I kept thinking about better books I have and could have been reading. This one just didn’t do a thing for me. Evidently oodles of other people loved this book and gave it 5 stars, so maybe this book is worthy of a higher rating than what I felt it’s worth? Maybe I missed something somewhere important to make this funny? I have read funny books, but those books were stories told that the a person could relate to. This story was not one of them, again IMO.
There was a lot of hype about this book. Advertising, Goodreads highlighted it, it was advertised on Amazon, in the Book Buzz 2013 Fall/Winter Reading book, and now I know why. The concept is great, but the execution was ‘very’ long and boring. I almost quit reading it several times, but I pushed on. I did not want to have a DNF.
The last chapter is fast and furious and wraps the book up with a LOT of information. I wish the author could have added some of the last chapter throughout the book instead of leaving it all for the end, especially adding a little romance. Most likely that would have made the book much more interesting.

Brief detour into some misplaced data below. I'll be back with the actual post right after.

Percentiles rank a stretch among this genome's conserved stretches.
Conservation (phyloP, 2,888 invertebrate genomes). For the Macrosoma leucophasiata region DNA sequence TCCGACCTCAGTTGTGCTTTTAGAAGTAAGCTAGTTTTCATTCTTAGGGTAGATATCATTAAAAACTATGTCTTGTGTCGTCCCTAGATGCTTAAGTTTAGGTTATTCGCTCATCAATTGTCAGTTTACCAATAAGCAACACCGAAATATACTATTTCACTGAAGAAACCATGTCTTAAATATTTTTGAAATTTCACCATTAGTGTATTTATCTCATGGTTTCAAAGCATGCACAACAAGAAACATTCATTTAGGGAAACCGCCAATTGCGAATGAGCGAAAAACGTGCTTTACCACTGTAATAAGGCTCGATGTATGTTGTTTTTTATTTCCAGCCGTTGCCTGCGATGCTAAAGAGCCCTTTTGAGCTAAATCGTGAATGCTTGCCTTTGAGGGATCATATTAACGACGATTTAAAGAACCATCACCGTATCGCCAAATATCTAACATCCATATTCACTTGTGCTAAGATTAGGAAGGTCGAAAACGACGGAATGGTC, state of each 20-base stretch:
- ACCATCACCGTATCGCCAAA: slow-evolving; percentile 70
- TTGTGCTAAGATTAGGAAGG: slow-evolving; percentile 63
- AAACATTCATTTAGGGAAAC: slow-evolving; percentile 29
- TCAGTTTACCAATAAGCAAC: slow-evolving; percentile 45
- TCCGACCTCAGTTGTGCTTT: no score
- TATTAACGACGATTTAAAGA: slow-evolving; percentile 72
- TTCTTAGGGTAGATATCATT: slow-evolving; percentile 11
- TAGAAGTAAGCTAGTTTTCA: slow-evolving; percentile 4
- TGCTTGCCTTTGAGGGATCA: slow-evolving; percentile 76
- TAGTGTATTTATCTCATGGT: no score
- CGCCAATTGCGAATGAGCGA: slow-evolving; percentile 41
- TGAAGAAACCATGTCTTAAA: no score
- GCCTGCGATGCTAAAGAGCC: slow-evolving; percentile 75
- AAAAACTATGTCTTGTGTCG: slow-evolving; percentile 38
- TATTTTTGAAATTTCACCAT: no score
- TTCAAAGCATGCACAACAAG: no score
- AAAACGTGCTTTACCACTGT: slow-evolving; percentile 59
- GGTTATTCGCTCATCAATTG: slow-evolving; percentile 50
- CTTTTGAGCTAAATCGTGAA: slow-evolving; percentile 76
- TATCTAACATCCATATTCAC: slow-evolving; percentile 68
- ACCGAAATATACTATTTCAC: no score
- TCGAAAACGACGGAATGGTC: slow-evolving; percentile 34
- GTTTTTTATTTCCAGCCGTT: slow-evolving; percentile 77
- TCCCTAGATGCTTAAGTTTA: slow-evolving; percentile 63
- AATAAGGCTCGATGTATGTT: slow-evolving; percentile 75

I would rate this book a 2.5 normally, and my rating scale for a 3 is high. 2.5 is to not finish this book and toss it, but since I got it from the publisher through NetGalley, I felt obligated to finish it, otherwise I never would have. So I rated this at a 3 star rating which is a Take it or Leave It. The author does have a little talent for writing, and the idea was a good one, but he couldn’t pull it off 'for me'. As I said, I need characters I can relate to, and if that’s not there, it’s work to read it, not enjoyment. This one is a Leave it for me.
I received this book for FREE from the Publisher, Simon and Schuster through NetGalley, in exchange to read and write a review about it. It is NOT required for this review to be either positive or negative, but of my own honest opinion. "Free" means I was provided with ZERO MONIES to read this book nor to write this review, but to enjoy the pure pleasure of reading it. I am disclosing this information in accordance with the Federal Trade Commission's 16 CFR, Part 255, http://www.access.gpo.gov/nara/cfr/waisidx_03/16cfr255_03.html
Guides Concerning the Use of Endorsements and Testimonials in Advertising.